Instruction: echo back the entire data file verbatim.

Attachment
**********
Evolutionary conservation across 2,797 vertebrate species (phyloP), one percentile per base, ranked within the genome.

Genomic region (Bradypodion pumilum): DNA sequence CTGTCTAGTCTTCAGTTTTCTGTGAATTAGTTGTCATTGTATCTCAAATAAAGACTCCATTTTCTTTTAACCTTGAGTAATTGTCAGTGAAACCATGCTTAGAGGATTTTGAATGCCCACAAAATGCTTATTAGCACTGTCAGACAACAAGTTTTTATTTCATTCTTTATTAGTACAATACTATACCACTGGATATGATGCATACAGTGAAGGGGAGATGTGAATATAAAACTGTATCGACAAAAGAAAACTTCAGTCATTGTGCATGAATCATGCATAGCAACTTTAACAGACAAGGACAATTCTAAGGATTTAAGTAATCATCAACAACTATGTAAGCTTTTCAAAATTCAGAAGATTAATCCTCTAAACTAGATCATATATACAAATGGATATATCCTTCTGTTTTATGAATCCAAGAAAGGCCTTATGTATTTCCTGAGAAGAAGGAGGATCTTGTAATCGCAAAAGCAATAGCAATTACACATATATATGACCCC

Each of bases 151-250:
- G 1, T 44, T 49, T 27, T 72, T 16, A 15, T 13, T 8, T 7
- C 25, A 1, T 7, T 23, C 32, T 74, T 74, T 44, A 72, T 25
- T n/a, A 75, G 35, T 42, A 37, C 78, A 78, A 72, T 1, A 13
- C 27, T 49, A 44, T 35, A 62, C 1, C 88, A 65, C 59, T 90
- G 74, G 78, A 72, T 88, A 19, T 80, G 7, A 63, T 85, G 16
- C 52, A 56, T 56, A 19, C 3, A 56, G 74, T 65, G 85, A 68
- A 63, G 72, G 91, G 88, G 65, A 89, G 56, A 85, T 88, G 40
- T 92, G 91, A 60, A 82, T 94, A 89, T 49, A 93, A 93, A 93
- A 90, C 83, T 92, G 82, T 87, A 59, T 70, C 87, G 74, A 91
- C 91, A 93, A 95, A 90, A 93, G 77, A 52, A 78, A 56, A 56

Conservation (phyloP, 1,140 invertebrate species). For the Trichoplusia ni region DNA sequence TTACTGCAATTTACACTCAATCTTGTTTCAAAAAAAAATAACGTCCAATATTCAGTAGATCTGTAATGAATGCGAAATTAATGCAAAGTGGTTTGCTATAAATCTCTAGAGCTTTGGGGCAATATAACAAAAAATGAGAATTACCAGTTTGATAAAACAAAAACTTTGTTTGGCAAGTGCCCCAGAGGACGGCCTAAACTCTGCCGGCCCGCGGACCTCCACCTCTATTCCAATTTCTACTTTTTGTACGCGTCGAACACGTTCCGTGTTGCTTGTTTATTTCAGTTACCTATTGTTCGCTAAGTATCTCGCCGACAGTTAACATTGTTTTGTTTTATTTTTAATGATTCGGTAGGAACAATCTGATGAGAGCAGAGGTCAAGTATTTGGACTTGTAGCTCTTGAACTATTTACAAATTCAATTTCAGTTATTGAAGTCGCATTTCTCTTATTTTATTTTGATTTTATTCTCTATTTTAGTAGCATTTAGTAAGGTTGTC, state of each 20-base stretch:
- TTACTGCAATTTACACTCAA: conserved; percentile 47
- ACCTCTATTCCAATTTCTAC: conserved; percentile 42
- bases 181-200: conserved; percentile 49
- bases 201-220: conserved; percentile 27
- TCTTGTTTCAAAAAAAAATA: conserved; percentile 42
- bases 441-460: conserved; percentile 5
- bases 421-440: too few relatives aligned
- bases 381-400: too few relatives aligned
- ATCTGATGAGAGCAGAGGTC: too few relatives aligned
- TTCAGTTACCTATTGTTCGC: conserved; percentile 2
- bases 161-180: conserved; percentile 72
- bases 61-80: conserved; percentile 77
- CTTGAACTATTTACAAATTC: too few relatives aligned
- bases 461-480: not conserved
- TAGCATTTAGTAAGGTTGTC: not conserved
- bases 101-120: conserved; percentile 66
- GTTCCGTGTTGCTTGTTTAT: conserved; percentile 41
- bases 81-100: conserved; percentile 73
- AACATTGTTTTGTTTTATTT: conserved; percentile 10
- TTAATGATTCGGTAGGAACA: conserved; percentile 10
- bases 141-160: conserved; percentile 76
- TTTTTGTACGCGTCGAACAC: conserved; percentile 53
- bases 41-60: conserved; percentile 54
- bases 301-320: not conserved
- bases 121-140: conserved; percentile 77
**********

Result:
Evolutionary conservation across 2,797 vertebrate species (phyloP), one percentile per base, ranked within the genome.

Genomic region (Bradypodion pumilum): DNA sequence CTGTCTAGTCTTCAGTTTTCTGTGAATTAGTTGTCATTGTATCTCAAATAAAGACTCCATTTTCTTTTAACCTTGAGTAATTGTCAGTGAAACCATGCTTAGAGGATTTTGAATGCCCACAAAATGCTTATTAGCACTGTCAGACAACAAGTTTTTATTTCATTCTTTATTAGTACAATACTATACCACTGGATATGATGCATACAGTGAAGGGGAGATGTGAATATAAAACTGTATCGACAAAAGAAAACTTCAGTCATTGTGCATGAATCATGCATAGCAACTTTAACAGACAAGGACAATTCTAAGGATTTAAGTAATCATCAACAACTATGTAAGCTTTTCAAAATTCAGAAGATTAATCCTCTAAACTAGATCATATATACAAATGGATATATCCTTCTGTTTTATGAATCCAAGAAAGGCCTTATGTATTTCCTGAGAAGAAGGAGGATCTTGTAATCGCAAAAGCAATAGCAATTACACATATATATGACCCC

Each of bases 151-250:
- G 1, T 44, T 49, T 27, T 72, T 16, A 15, T 13, T 8, T 7
- C 25, A 1, T 7, T 23, C 32, T 74, T 74, T 44, A 72, T 25
- T n/a, A 75, G 35, T 42, A 37, C 78, A 78, A 72, T 1, A 13
- C 27, T 49, A 44, T 35, A 62, C 1, C 88, A 65, C 59, T 90
- G 74, G 78, A 72, T 88, A 19, T 80, G 7, A 63, T 85, G 16
- C 52, A 56, T 56, A 19, C 3, A 56, G 74, T 65, G 85, A 68
- A 63, G 72, G 91, G 88, G 65, A 89, G 56, A 85, T 88, G 40
- T 92, G 91, A 60, A 82, T 94, A 89, T 49, A 93, A 93, A 93
- A 90, C 83, T 92, G 82, T 87, A 59, T 70, C 87, G 74, A 91
- C 91, A 93, A 95, A 90, A 93, G 77, A 52, A 78, A 56, A 56

Conservation (phyloP, 1,140 invertebrate species). For the Trichoplusia ni region DNA sequence TTACTGCAATTTACACTCAATCTTGTTTCAAAAAAAAATAACGTCCAATATTCAGTAGATCTGTAATGAATGCGAAATTAATGCAAAGTGGTTTGCTATAAATCTCTAGAGCTTTGGGGCAATATAACAAAAAATGAGAATTACCAGTTTGATAAAACAAAAACTTTGTTTGGCAAGTGCCCCAGAGGACGGCCTAAACTCTGCCGGCCCGCGGACCTCCACCTCTATTCCAATTTCTACTTTTTGTACGCGTCGAACACGTTCCGTGTTGCTTGTTTATTTCAGTTACCTATTGTTCGCTAAGTATCTCGCCGACAGTTAACATTGTTTTGTTTTATTTTTAATGATTCGGTAGGAACAATCTGATGAGAGCAGAGGTCAAGTATTTGGACTTGTAGCTCTTGAACTATTTACAAATTCAATTTCAGTTATTGAAGTCGCATTTCTCTTATTTTATTTTGATTTTATTCTCTATTTTAGTAGCATTTAGTAAGGTTGTC, state of each 20-base stretch:
- TTACTGCAATTTACACTCAA: conserved; percentile 47
- ACCTCTATTCCAATTTCTAC: conserved; percentile 42
- bases 181-200: conserved; percentile 49
- bases 201-220: conserved; percentile 27
- TCTTGTTTCAAAAAAAAATA: conserved; percentile 42
- bases 441-460: conserved; percentile 5
- bases 421-440: too few relatives aligned
- bases 381-400: too few relatives aligned
- ATCTGATGAGAGCAGAGGTC: too few relatives aligned
- TTCAGTTACCTATTGTTCGC: conserved; percentile 2
- bases 161-180: conserved; percentile 72
- bases 61-80: conserved; percentile 77
- CTTGAACTATTTACAAATTC: too few relatives aligned
- bases 461-480: not conserved
- TAGCATTTAGTAAGGTTGTC: not conserved
- bases 101-120: conserved; percentile 66
- GTTCCGTGTTGCTTGTTTAT: conserved; percentile 41
- bases 81-100: conserved; percentile 73
- AACATTGTTTTGTTTTATTT: conserved; percentile 10
- TTAATGATTCGGTAGGAACA: conserved; percentile 10
- bases 141-160: conserved; percentile 76
- TTTTTGTACGCGTCGAACAC: conserved; percentile 53
- bases 41-60: conserved; percentile 54
- bases 301-320: not conserved
- bases 121-140: conserved; percentile 77